Developer still without home permits Council at odds over agreement between Hill, mayor

'Legally up in the air'

North Carroll Farms plan ignores zoning laws, opponents say

September 27, 1996|By Jackie Powder | Jackie Powder,SUN STAFF

Developer Martin K. P. Hill hoped to walk out of Wednesday night's special Hampstead Town Council meeting with building permits for two model homes in his North Carroll Farms IV subdivision.

But after three hours of debate on a proposed agreement between Hill and Mayor Christopher M. Nevin to resolve disputes over the planned 220-unit subdivision, Hill left the meeting empty-handed. The council voted to resume discussion of the agreement at its Oct. 8 meeting.

The agreement is the result of eight months of discussions between Hill, Nevin and Councilman Lawrence H. Hentz over storm water management, water quality and open space. Conflicts over the outstanding issues led Hampstead officials in November to revoke building permits for the subdivision. Construction has been delayed for more than a year.

"I would like to have seen them vote on it," Hill said yesterday, noting that he understands the council's request for more time to study the proposal.

"It's a fair agreement, and all parties know what they're going to get and what they have to do," he said.

Much of Wednesday's meeting, which drew about 50 people, focused on the legality of the agreement and how it would affect a pending court case, which challenges the town's 1994 approval of North Carroll Farms IV. The lawsuit is before the Maryland Court of Special Appeals.

Nevin and Hentz maintained that approval of the agreement would allow Hampstead to avoid protracted legal battles with Hill over the subdivision. The fact that Hill has an approved site plan from Hampstead's previous Planning and Zoning Commission strengthens his position legally, they said.

Council members Wayne H. Thomas and Stephen A. Holland repeatedly expressed concern that the agreement ignores town zoning laws. They said Hill should be required to submit a revised site plan to the planning commission.

At times, the disagreements led to tense exchanges between Nevin and the two councilmen.

"I've got better things to do for this town than argue court cases and read legal briefs," Nevin said.

"I disagree entirely that you have better things to do than save this town from improper development," Holland replied. "We're turning into the old administration; we're saying, 'Let them [developers] do what they want.' "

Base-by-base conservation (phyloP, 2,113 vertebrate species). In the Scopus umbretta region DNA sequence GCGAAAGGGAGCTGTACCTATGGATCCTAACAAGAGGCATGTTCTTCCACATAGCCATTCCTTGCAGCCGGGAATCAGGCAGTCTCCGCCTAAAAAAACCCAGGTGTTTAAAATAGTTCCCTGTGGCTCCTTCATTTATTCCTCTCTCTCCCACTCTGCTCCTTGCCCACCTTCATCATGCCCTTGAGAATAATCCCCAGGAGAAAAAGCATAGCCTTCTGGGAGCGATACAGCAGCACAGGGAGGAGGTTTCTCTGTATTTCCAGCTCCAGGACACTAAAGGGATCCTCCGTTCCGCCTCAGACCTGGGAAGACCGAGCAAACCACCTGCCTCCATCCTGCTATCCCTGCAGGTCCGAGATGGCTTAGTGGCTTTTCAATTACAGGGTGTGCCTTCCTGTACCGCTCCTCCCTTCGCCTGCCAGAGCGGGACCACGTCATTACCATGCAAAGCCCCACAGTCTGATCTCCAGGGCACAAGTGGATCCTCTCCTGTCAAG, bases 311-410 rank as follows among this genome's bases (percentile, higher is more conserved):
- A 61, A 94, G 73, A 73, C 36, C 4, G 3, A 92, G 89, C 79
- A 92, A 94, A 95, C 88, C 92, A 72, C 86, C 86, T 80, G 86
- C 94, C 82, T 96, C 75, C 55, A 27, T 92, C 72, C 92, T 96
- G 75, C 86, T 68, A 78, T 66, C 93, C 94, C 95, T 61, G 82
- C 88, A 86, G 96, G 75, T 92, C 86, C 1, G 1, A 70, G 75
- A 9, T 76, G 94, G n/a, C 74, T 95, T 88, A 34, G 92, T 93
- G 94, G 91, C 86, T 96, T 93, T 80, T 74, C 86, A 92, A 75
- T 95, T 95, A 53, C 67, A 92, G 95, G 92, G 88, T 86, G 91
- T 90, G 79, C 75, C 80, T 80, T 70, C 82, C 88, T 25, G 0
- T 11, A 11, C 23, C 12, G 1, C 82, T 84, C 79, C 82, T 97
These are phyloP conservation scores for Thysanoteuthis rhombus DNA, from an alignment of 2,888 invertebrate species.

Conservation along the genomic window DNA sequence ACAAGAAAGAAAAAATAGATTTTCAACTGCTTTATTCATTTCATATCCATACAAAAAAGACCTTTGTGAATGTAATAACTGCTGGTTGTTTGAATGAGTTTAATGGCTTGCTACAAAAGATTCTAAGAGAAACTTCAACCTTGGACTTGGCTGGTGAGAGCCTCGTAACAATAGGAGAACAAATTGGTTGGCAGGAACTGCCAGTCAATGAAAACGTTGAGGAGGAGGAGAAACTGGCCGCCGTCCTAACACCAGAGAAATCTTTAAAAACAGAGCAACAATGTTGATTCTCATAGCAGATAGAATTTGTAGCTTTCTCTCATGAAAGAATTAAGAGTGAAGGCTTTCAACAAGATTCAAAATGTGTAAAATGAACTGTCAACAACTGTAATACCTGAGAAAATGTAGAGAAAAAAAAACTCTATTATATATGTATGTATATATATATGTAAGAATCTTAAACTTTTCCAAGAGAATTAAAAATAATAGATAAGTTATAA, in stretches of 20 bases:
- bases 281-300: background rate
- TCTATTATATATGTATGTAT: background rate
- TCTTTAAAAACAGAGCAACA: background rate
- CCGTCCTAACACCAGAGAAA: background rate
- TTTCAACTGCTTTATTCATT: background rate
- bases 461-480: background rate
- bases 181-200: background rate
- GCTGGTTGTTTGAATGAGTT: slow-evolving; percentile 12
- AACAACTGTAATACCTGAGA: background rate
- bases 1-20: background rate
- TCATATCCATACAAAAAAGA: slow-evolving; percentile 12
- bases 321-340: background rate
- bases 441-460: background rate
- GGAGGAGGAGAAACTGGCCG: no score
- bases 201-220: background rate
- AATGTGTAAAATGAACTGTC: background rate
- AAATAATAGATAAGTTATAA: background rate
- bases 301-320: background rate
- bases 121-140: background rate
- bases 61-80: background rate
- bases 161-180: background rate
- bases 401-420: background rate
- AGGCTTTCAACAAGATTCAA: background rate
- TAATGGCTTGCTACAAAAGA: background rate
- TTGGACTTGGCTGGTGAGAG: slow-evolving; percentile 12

Based on Wednesday's council meeting, the most controversial aspect of the negotiated agreement between Hill and Nevin is a provision to grant Hill building permits for the subdivision. According to the proposal, Hill would receive two permits for model homes if the council approves the proposed agreement. Upon completion of the outlined work addressing storm water management, water quality and open space issues, Hill would be entitled to additional permits.

Thomas asserted that the council doesn't have the power to approve the issuance of building permits and that the power rests with the town zoning administrator. Holland argued that the permits should not be granted until all adequate facilities issues are addressed. Before his election to the council in 1995, Holland and three other town residents initiated the lawsuit that now is before the appellate court, claiming that local schools and roads could not support the subdivision.

Nevin said adequate facilities and the issues addressed in the proposed agreement are separate matters. He said the proposal does not override a court ruling in the case.

"I think issuing any building permits before all issues are heard is a bad thing for the town," Holland said.

The agreement's solution to open space issues at North Carroll Farms IV also drew objections from Thomas and Holland. The proposal calls for Hill to buy 6.6 acres of "contiguous or other usable land" to be deeded to Hampstead. Last fall, the town manager cited Hill for violating zoning laws for not providing enough open space in the subdivision.

Thomas said that town law calls for open space land to be within the development and included in a site plan.

Nevin defended the proposal, saying the land under consideration -- at Upper Forde's Lane and Route 30 -- is near the subdivision and will be used to build a town park. Hentz acknowledged that the legality of the deal is questionable but said it was the best option for the town and future North Carroll Farms IV residents.

"The bottom line is we're trying to get the open space for that community," Hentz said. "Whether it's absolutely the right thing to do legally is up in the air."

Other provisions of the proposed agreement between Hill and Nevin call for the developer to:

Install an additional pipe under Route 30 to reduce the possibility of storm water runoff from North Carroll Farms IV, which could damage a town well and recreational facilities in Miller Park.

Provide a well for the subdivision that meets county and state requirements and post a two-year, $50,000 bond with the town to ensure that the well water meets the standards of the Safe Drinking Water Act.

Provide safety features required by the state, including flashing light signals, warning signs and railroad pavement markings, as part of the construction of a development road over railroad tracks at Farm Woods Lane.

Pub Date: 9/27/96

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